Dude, Just Drink the Liquor and Take the Horn Home Already
Cojoyo in Nicaragua
Ometepe is an island in the middle of Lake Nicaragua, shaped like a figure eight, with a volcano on each “O.” It is rural and slow-moving: more people on horseback than in cars, noisy only with birdsong, gales, and howler monkeys. In its sole museum reside some 1000-year-old petroglyphs, and a 1,500 year-old dildo.
At least, that is the best guess of archaeologists. It sits unassumingly behind glass alongside other local prehistoric works, maroon-colored, and shaped like a water-bong on its side. We had all ventured, to the grinning silence of our boyish tour guide, Jol, that it was a pipe. But greater minds had determined that the artifact could not be smoked, nor played as an instrument.
Jol invited us for shots afterwards. The property we were on was called El Ceibo, and along with the museum, included a farm, some rentable rooms, and a cafe bar.
The cafe was an open-aired structure of dark wood, shrouded in palm and banana trees. A few ceiling fans circulated and a warm breeze blew in from the lake, which was just a short way through the jungle. Our guide-turned-barman arranged five shot glasses made of black bullhorn and, from a Jose Cuervo bottle, poured into them a special concoction.
It was called cojoyo: a potent fusion of corn, rice, pineapple, and sugar, made right there on the farm. The indigenous peoples of Ometepe had consumed it for generations. It was not yet 11 a.m, but this was part of the tour. It was educational.
We took it like tequila, with a lick of salt and a bite of mimbro, a very sour fruit resembling a small pickle. Each of us grimaced at the drink’s strength, but it tasted good. Next, Jol pulled from the fridge another drink. It came in a Manischewitz bottle (the property owner’s father was from Israel) but this was just a diluted version of cojoyo, chilled and sweeter. We sipped it like a liqueur.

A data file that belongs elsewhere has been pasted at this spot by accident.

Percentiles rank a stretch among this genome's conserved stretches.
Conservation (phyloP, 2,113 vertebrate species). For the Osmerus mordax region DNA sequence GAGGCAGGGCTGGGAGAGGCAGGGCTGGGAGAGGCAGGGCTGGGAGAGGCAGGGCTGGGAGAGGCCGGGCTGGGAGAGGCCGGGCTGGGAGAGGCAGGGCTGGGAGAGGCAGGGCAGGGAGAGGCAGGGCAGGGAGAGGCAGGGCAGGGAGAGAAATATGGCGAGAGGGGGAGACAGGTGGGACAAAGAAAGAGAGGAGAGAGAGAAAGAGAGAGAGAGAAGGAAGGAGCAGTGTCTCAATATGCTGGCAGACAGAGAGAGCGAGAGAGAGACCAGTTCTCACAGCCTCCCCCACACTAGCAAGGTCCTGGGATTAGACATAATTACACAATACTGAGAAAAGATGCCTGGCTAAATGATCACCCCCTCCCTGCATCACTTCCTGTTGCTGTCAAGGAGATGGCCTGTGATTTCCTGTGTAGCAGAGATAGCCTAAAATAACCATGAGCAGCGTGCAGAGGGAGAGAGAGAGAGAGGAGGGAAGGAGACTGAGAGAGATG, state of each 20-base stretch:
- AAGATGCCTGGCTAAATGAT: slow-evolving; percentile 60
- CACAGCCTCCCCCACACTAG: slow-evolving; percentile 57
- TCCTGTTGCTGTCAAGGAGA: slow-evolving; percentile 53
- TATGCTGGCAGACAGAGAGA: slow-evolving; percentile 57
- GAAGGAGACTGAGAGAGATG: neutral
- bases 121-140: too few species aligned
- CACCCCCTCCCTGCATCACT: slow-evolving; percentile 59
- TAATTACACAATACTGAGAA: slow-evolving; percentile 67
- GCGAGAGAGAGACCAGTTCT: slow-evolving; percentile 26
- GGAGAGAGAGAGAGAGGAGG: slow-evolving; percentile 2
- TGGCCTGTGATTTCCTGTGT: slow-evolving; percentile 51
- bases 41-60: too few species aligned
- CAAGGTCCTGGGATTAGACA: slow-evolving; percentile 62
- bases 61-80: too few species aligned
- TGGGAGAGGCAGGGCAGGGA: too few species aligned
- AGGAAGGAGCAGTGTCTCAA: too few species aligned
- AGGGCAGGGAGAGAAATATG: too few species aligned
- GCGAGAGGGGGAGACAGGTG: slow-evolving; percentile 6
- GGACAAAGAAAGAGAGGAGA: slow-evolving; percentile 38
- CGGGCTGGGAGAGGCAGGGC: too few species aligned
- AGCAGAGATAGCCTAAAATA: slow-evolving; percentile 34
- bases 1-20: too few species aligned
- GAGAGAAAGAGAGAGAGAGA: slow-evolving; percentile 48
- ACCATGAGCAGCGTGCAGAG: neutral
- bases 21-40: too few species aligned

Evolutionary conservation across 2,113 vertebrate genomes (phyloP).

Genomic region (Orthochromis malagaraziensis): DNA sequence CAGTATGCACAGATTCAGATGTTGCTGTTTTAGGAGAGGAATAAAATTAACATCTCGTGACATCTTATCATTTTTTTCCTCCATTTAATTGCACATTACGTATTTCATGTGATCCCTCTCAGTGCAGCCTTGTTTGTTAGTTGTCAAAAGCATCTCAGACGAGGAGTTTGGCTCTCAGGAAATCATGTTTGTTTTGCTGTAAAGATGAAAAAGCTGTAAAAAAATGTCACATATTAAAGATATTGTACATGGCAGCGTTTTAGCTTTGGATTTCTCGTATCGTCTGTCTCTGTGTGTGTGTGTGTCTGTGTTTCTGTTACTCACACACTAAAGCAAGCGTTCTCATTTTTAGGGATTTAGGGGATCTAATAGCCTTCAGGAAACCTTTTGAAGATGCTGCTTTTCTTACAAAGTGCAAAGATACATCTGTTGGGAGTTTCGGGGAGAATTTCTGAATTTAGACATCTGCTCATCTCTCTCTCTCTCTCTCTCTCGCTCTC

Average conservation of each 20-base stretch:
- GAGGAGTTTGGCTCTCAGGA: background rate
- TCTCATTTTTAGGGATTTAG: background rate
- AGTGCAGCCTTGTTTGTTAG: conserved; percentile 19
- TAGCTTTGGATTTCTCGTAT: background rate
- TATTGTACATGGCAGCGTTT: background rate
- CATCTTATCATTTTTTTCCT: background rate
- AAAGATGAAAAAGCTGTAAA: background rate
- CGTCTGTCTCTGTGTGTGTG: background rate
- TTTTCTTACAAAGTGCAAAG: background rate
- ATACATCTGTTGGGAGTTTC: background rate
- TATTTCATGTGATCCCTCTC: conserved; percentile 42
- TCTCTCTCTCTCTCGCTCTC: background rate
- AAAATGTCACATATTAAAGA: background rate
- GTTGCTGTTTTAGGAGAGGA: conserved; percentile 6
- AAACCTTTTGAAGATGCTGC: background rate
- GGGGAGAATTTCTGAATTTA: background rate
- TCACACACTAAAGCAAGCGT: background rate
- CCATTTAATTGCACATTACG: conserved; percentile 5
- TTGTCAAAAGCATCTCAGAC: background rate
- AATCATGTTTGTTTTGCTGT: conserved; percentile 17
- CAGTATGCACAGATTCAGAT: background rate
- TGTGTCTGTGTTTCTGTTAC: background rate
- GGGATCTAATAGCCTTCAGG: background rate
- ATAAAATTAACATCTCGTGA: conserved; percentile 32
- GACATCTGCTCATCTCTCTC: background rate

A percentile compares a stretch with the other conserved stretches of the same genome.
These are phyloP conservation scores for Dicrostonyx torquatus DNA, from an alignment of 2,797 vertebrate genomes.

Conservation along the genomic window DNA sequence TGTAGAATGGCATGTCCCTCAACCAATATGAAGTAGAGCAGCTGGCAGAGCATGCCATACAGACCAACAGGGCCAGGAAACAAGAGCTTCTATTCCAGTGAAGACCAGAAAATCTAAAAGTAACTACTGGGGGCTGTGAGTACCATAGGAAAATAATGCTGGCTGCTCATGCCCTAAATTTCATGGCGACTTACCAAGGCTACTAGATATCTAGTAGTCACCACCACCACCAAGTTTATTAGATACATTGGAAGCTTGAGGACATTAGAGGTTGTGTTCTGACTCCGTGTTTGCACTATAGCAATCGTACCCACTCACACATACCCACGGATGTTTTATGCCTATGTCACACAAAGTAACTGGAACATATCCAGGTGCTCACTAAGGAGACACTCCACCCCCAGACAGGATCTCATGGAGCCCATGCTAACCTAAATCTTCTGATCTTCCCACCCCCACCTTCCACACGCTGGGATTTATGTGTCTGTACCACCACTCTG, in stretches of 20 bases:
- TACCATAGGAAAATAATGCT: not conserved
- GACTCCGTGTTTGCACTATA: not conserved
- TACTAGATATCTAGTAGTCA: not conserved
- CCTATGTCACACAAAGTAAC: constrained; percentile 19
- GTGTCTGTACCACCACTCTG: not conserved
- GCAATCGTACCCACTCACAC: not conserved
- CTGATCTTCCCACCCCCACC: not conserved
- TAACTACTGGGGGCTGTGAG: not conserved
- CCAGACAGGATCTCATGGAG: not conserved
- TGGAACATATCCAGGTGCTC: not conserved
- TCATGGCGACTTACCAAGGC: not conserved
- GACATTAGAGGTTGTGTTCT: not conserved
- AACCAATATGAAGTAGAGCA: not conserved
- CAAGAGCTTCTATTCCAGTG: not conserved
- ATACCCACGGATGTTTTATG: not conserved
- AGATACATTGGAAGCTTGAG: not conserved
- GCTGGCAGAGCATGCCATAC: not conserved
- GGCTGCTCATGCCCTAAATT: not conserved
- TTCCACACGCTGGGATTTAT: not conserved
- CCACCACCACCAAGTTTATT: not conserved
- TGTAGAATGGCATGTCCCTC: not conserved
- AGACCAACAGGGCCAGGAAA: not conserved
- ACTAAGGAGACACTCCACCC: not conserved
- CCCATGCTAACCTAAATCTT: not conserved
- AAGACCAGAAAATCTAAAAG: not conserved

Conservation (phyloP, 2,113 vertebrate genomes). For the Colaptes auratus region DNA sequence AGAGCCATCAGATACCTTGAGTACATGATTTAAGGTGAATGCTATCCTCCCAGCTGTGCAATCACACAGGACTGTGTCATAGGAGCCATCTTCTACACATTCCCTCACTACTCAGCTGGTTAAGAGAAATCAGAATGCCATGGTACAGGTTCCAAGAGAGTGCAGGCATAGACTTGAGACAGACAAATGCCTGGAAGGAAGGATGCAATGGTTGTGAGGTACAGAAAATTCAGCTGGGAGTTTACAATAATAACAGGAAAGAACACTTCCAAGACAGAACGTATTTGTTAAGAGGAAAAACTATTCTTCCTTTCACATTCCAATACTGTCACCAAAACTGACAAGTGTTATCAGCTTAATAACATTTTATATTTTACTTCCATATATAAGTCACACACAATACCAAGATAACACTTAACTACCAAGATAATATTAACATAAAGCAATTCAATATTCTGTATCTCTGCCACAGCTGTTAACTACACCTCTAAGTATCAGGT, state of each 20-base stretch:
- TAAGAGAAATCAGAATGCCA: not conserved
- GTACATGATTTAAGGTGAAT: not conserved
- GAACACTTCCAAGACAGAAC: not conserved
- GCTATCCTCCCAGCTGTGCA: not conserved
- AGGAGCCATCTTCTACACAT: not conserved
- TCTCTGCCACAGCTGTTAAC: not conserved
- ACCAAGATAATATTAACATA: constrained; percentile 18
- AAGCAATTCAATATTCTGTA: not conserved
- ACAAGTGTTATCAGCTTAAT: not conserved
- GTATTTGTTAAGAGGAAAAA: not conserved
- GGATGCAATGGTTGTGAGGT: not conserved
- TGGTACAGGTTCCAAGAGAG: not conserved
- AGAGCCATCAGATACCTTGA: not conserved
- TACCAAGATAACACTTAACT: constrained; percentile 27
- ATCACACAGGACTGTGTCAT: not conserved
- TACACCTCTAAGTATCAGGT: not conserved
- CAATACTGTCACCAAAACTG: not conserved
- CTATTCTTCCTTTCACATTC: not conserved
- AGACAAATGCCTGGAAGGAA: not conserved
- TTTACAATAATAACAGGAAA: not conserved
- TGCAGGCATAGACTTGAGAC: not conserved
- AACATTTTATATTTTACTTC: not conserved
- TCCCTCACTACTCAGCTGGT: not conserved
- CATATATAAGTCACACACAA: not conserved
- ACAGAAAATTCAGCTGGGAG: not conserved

Behind us in glass cases the cafe kept bull horns that a local artist had hollowed out for drinking, adding a leather strap. They cost US$50 and if you purchased one they would fill it with cojoyo. I entertained the idea but Rob, the other American on the tour, took it more seriously and said, “I wonder if they take credit cards.”
Jol removed a horn from the case and presented it to him. Inspecting the souvenir, Rob lost interest. He began asking questions that Jol couldn’t answer: “Would it leak on a plane?” “Would it pass customs?”
“It’s very cool,” urged our friend Eva. Gripping the bottom of his beard Rob sighed. “I agree. But I don’t know if it’d fit in my carry-on.” We all shrugged. Jol put the horn back.